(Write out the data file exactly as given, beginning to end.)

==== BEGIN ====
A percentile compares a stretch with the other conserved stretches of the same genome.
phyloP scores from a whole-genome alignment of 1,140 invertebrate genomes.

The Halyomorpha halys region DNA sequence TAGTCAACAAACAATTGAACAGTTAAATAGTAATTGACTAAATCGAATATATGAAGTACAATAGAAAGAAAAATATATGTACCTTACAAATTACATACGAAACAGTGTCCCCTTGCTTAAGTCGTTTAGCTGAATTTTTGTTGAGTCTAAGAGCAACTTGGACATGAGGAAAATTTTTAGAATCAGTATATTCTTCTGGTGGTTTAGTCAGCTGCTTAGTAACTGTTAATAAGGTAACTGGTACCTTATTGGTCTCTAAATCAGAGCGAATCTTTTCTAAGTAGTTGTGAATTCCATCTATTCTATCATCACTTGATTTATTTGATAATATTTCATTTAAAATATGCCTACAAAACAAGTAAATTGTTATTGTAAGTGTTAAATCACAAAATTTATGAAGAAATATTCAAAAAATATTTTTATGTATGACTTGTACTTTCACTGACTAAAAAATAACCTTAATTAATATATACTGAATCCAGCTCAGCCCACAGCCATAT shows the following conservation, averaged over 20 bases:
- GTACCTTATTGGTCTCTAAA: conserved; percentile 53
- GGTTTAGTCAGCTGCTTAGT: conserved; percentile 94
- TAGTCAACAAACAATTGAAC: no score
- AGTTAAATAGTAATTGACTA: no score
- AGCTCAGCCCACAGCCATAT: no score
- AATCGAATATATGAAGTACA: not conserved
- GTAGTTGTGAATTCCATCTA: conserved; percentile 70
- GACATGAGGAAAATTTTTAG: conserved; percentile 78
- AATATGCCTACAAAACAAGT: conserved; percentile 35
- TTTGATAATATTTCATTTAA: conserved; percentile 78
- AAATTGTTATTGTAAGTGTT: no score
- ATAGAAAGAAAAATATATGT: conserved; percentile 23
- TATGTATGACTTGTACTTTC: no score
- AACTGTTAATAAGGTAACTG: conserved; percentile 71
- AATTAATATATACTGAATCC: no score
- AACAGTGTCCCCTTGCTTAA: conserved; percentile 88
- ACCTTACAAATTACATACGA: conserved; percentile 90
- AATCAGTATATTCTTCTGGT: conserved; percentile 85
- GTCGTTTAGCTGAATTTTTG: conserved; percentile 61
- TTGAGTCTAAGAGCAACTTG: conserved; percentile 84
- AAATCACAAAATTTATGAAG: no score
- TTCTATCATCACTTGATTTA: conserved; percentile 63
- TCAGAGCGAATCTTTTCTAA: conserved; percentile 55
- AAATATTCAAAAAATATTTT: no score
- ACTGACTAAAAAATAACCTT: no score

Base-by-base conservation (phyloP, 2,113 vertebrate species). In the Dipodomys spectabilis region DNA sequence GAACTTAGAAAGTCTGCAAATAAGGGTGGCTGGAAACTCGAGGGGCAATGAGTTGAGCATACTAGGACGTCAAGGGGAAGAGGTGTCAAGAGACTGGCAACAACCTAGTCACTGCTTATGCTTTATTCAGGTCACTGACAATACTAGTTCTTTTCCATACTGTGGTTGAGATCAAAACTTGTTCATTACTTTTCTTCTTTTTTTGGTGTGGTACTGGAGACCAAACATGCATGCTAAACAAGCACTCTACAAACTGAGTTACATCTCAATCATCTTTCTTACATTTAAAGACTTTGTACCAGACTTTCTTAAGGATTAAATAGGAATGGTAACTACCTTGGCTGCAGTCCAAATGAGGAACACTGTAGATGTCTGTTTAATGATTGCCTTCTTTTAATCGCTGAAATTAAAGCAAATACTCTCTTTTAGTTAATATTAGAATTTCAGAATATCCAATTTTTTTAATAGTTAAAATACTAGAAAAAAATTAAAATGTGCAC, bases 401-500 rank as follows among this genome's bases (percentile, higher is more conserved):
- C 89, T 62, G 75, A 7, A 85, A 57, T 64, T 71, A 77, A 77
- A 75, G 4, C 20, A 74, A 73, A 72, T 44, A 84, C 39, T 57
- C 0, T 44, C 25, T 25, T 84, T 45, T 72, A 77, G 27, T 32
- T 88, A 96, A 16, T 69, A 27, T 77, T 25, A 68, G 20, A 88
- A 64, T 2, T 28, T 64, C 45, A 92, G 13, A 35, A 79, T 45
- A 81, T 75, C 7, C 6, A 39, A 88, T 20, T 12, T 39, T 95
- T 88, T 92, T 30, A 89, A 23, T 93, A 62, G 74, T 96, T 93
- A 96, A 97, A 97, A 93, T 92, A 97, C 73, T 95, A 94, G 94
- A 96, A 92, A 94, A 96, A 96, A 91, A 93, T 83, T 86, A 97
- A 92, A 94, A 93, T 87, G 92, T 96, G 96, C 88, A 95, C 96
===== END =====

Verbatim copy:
A percentile compares a stretch with the other conserved stretches of the same genome.
phyloP scores from a whole-genome alignment of 1,140 invertebrate genomes.

The Halyomorpha halys region DNA sequence TAGTCAACAAACAATTGAACAGTTAAATAGTAATTGACTAAATCGAATATATGAAGTACAATAGAAAGAAAAATATATGTACCTTACAAATTACATACGAAACAGTGTCCCCTTGCTTAAGTCGTTTAGCTGAATTTTTGTTGAGTCTAAGAGCAACTTGGACATGAGGAAAATTTTTAGAATCAGTATATTCTTCTGGTGGTTTAGTCAGCTGCTTAGTAACTGTTAATAAGGTAACTGGTACCTTATTGGTCTCTAAATCAGAGCGAATCTTTTCTAAGTAGTTGTGAATTCCATCTATTCTATCATCACTTGATTTATTTGATAATATTTCATTTAAAATATGCCTACAAAACAAGTAAATTGTTATTGTAAGTGTTAAATCACAAAATTTATGAAGAAATATTCAAAAAATATTTTTATGTATGACTTGTACTTTCACTGACTAAAAAATAACCTTAATTAATATATACTGAATCCAGCTCAGCCCACAGCCATAT shows the following conservation, averaged over 20 bases:
- GTACCTTATTGGTCTCTAAA: conserved; percentile 53
- GGTTTAGTCAGCTGCTTAGT: conserved; percentile 94
- TAGTCAACAAACAATTGAAC: no score
- AGTTAAATAGTAATTGACTA: no score
- AGCTCAGCCCACAGCCATAT: no score
- AATCGAATATATGAAGTACA: not conserved
- GTAGTTGTGAATTCCATCTA: conserved; percentile 70
- GACATGAGGAAAATTTTTAG: conserved; percentile 78
- AATATGCCTACAAAACAAGT: conserved; percentile 35
- TTTGATAATATTTCATTTAA: conserved; percentile 78
- AAATTGTTATTGTAAGTGTT: no score
- ATAGAAAGAAAAATATATGT: conserved; percentile 23
- TATGTATGACTTGTACTTTC: no score
- AACTGTTAATAAGGTAACTG: conserved; percentile 71
- AATTAATATATACTGAATCC: no score
- AACAGTGTCCCCTTGCTTAA: conserved; percentile 88
- ACCTTACAAATTACATACGA: conserved; percentile 90
- AATCAGTATATTCTTCTGGT: conserved; percentile 85
- GTCGTTTAGCTGAATTTTTG: conserved; percentile 61
- TTGAGTCTAAGAGCAACTTG: conserved; percentile 84
- AAATCACAAAATTTATGAAG: no score
- TTCTATCATCACTTGATTTA: conserved; percentile 63
- TCAGAGCGAATCTTTTCTAA: conserved; percentile 55
- AAATATTCAAAAAATATTTT: no score
- ACTGACTAAAAAATAACCTT: no score

Base-by-base conservation (phyloP, 2,113 vertebrate species). In the Dipodomys spectabilis region DNA sequence GAACTTAGAAAGTCTGCAAATAAGGGTGGCTGGAAACTCGAGGGGCAATGAGTTGAGCATACTAGGACGTCAAGGGGAAGAGGTGTCAAGAGACTGGCAACAACCTAGTCACTGCTTATGCTTTATTCAGGTCACTGACAATACTAGTTCTTTTCCATACTGTGGTTGAGATCAAAACTTGTTCATTACTTTTCTTCTTTTTTTGGTGTGGTACTGGAGACCAAACATGCATGCTAAACAAGCACTCTACAAACTGAGTTACATCTCAATCATCTTTCTTACATTTAAAGACTTTGTACCAGACTTTCTTAAGGATTAAATAGGAATGGTAACTACCTTGGCTGCAGTCCAAATGAGGAACACTGTAGATGTCTGTTTAATGATTGCCTTCTTTTAATCGCTGAAATTAAAGCAAATACTCTCTTTTAGTTAATATTAGAATTTCAGAATATCCAATTTTTTTAATAGTTAAAATACTAGAAAAAAATTAAAATGTGCAC, bases 401-500 rank as follows among this genome's bases (percentile, higher is more conserved):
- C 89, T 62, G 75, A 7, A 85, A 57, T 64, T 71, A 77, A 77
- A 75, G 4, C 20, A 74, A 73, A 72, T 44, A 84, C 39, T 57
- C 0, T 44, C 25, T 25, T 84, T 45, T 72, A 77, G 27, T 32
- T 88, A 96, A 16, T 69, A 27, T 77, T 25, A 68, G 20, A 88
- A 64, T 2, T 28, T 64, C 45, A 92, G 13, A 35, A 79, T 45
- A 81, T 75, C 7, C 6, A 39, A 88, T 20, T 12, T 39, T 95
- T 88, T 92, T 30, A 89, A 23, T 93, A 62, G 74, T 96, T 93
- A 96, A 97, A 97, A 93, T 92, A 97, C 73, T 95, A 94, G 94
- A 96, A 92, A 94, A 96, A 96, A 91, A 93, T 83, T 86, A 97
- A 92, A 94, A 93, T 87, G 92, T 96, G 96, C 88, A 95, C 96